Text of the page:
As the Omicron Covid strain gains a foothold - and policymakers begin their Pavlovian knee-jerk to more economy-killing lockdowns, it's become abundantly clear that this version of the virus is far more infectious than prior strains, yet may also be far less deadly. In fact, it may unseat Delta as the dominant strain - which could be great news if its effects are as mild as initial reports suggest.
And while the jury's still out as far as iron-clad peer-reviewed data, early indications suggest that the 'hyper-mutated' Omicron has resulted in shorter hospitalizations, along with asymptomatic infections in many. Last week, South African Medical Association chairwoman Angelique Coetezee said "the new Omicron variant of the Coronavirus results in mild disease, without prominent symptoms."
Here's a snippet of a recent report from hospitals in Tshwane, South Africa, which has been hit the hardest by Omicron:
A significant early finding in this analysis is the much shorter average length of stay of 2.8 days for SARS-CoV-2 positive patients admitted to the COVID wards over the last two weeks compared to an average length of stay of 8.5 days for the past 18 months. The NICD reports a similar shorter length of stay for all hospitals in Tshwane in its weekly report. It is also less than the Gauteng or National average length of stay reported by the NICD in previous waves.
In summary, the first impression on examination of the 166 patients admitted since the Omicron variant made an appearance, together with the snapshot of the clinical profile of 42 patients currently in the COVID wards at the SBAH/TDH complex, is that the majority of hospital admissions are for diagnoses unrelated to COVID-19. The SARS-CoV-2 positivity is an incidental finding in these patients and is largely driven by hospital policy requiring testing of all patients requiring admission to the hospital.
So most patients didn't even know they had it, and it was discovered 'incidentally' while they were there for other issues. Let's assume for the sake of this report that the testing is accurate.
But of course, given that it also appears to be hyper-virulent, simple math suggests that the overall number of hospitalizations should rise, even if a lower percentage of those infected need hospitalization.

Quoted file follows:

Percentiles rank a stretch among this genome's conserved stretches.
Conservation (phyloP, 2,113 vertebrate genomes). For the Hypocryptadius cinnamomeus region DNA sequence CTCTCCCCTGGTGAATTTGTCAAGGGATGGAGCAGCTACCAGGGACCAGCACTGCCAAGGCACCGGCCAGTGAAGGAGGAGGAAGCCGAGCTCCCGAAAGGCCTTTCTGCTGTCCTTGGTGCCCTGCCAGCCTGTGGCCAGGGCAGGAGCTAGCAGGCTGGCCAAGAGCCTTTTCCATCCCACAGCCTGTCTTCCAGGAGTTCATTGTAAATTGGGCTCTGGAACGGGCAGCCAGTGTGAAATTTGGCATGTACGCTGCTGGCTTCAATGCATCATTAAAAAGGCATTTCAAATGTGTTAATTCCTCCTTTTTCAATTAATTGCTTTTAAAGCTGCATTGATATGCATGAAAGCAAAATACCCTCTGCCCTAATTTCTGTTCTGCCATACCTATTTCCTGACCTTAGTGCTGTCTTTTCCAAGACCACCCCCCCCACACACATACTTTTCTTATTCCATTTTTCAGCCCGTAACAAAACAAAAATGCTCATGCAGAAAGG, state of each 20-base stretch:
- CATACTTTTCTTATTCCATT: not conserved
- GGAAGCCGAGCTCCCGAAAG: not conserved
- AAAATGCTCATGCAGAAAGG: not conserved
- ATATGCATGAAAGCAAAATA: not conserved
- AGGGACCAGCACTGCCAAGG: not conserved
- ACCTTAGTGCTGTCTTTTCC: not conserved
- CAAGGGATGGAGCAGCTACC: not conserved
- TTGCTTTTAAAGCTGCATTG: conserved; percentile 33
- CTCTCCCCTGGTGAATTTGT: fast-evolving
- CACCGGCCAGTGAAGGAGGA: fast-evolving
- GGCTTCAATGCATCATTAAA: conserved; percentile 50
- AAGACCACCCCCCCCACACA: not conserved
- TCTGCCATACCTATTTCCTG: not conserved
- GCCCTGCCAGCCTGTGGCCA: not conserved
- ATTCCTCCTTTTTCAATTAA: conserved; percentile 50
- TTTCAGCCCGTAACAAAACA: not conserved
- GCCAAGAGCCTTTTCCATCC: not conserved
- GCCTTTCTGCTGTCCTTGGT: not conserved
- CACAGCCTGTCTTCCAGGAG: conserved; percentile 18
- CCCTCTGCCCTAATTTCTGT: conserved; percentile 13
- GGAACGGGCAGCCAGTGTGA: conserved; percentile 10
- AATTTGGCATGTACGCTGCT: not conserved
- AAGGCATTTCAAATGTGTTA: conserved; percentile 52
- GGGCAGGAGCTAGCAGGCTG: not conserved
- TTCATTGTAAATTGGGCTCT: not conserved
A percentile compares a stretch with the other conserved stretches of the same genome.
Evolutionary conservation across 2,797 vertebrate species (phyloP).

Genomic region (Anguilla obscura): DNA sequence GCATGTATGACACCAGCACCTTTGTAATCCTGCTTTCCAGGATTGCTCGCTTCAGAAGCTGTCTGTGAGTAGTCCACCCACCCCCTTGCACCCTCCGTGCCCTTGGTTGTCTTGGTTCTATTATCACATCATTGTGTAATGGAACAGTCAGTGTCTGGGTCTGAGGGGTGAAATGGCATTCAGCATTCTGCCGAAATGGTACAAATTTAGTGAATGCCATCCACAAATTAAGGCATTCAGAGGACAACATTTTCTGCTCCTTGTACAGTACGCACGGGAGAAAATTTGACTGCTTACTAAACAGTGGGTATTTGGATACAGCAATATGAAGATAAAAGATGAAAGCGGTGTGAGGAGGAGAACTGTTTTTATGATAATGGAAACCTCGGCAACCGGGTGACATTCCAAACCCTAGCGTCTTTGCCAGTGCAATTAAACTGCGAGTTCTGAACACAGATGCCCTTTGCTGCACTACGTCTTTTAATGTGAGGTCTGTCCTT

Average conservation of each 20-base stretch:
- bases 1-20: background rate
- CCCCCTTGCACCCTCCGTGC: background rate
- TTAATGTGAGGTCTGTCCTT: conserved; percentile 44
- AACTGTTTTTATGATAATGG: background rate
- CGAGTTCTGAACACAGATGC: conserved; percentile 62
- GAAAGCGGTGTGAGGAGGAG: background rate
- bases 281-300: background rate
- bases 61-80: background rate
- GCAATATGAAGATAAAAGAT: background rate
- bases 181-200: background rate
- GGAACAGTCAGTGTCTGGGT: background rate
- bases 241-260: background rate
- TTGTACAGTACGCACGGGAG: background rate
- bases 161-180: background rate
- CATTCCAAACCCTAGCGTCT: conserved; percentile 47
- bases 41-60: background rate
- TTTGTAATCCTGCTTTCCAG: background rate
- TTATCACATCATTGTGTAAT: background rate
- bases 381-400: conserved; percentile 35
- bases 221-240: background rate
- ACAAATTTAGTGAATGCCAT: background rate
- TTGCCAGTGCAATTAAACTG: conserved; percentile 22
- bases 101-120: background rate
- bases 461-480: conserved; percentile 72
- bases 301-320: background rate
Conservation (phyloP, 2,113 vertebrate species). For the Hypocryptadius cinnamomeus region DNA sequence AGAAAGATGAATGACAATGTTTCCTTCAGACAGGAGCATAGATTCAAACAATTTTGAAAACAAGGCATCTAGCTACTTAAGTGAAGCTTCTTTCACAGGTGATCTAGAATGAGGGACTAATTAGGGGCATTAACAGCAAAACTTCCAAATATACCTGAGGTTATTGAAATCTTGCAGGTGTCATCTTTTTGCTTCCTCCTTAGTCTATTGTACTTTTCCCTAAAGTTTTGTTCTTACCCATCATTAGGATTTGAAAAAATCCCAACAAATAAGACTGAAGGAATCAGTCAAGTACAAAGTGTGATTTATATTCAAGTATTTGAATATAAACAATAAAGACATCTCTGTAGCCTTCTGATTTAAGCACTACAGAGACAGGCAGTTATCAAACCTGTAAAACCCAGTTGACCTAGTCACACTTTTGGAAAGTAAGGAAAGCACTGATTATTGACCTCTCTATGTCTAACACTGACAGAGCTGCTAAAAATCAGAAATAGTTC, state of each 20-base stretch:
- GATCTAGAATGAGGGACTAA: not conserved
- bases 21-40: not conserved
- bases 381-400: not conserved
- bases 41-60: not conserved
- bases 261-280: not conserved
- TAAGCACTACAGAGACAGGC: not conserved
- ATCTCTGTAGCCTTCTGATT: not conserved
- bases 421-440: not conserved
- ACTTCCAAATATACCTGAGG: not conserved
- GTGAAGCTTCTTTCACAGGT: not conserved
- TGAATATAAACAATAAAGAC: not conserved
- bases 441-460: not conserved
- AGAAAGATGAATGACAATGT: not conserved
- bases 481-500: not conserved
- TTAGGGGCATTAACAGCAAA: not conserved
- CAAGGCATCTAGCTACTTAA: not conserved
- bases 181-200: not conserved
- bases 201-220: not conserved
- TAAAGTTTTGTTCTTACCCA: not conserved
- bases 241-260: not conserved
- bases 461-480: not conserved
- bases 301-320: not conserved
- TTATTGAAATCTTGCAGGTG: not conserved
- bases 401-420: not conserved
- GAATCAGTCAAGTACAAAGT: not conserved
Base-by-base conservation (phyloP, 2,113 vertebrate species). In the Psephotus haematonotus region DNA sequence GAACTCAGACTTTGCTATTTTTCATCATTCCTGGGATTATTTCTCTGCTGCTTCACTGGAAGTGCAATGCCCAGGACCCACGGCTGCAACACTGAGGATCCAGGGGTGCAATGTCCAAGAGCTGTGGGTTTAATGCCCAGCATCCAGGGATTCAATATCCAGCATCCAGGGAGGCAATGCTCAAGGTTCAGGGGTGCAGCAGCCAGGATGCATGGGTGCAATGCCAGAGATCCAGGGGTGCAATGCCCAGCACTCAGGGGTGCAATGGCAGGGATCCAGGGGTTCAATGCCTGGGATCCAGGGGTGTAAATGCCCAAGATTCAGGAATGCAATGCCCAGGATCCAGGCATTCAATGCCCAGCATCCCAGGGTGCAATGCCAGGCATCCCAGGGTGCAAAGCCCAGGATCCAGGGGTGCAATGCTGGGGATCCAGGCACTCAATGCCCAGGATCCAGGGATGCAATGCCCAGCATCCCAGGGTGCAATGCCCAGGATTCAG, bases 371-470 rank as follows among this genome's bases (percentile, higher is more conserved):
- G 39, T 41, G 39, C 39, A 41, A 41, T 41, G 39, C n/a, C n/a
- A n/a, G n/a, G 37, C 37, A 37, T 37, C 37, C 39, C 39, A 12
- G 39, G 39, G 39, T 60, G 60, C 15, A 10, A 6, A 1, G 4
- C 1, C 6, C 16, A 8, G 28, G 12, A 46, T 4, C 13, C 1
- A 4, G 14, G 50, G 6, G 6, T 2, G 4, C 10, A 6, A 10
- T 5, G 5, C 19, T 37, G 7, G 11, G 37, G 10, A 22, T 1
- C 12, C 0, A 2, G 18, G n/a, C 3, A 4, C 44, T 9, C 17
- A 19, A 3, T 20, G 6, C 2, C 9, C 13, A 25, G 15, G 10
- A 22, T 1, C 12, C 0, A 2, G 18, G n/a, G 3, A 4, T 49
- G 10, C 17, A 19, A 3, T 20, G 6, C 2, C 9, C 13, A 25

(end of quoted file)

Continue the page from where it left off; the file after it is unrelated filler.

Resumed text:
Goldman has slammed the 'lockdown-happy' reaction to Omicron, saying that the mutation was "unlikely to be more malicious and that the existing vaccines will most likely continue to be effective in preventing hospitalizations and deaths," adding that "COVID waves are becoming a regular thing -- seasonal like the flu the perhaps."
Meanwhile, the Financial Times on Saturday published a stellar write-up on Omicron - what we know, what we don't know, and where things may be headed.
One of the journalists on the FT byline, John Burn-Murdoch, dropped a great Twitter thread summing up the data, while noting relevant caveats. He considers the Tshwane report 'essential reading, along with this thread breaking it down and adding much-needed context.
First up, the question of severity of hospital cases:— John Burn-Murdoch (@jburnmurdoch) December 4, 2021
• Data from @nicd_sa for the whole of Gauteng province echo the report’s finding for Tshwane: to date, a much lower share of Covid-positive patients in this wave require ICU than at same stage of Delta wave pic.twitter.com/wYHjPsx8dw
One critical thing to note at this stage — as highlighted in the Tshwane report — is the markedly different age profiles of the two waves:— John Burn-Murdoch (@jburnmurdoch) December 4, 2021
Over first two weeks of each wave, Omicron cases and hospitalisations skew *much* younger. That alone would be expected to reduce ICU share. pic.twitter.com/zmoGbxF4WU
We recommend clicking into the thread above and reading the rest for yourself.
That said, research from South Africa cited by the FT report shows that people are more likely to be reinfected with Omicron vs. other strains - a sign of immune invasion.
Common cold mutations?
Reuters (via SCMP) is out with an interesting report on Omicron after researchers found 'a snippet of genetic material from another virus' in the new strain, 'possibly one that causes the common cold.'
The Omicron variant of the virus that causes Covid-19 likely acquired at least one of its mutations by picking up a snippet of genetic material from another virus – possibly one that causes the common cold – present in the same infected cells, according to researchers.
This genetic sequence does not appear in any earlier versions of the coronavirus, called Sars-CoV-2, but is ubiquitous in many other viruses including those that cause the common cold, and also in the human genome, researchers said.
By inserting this particular snippet into itself, Omicron might be making itself look “more human,” which would help it evade attack by the human immune system, said Venky Soundararajan of Cambridge, Massachusetts-based data analytics firm nference, who led the study posted on Thursday on the website OSF Preprints.
And the punchline: "This could mean the virus transmits more easily, while only causing mild or asymptomatic disease."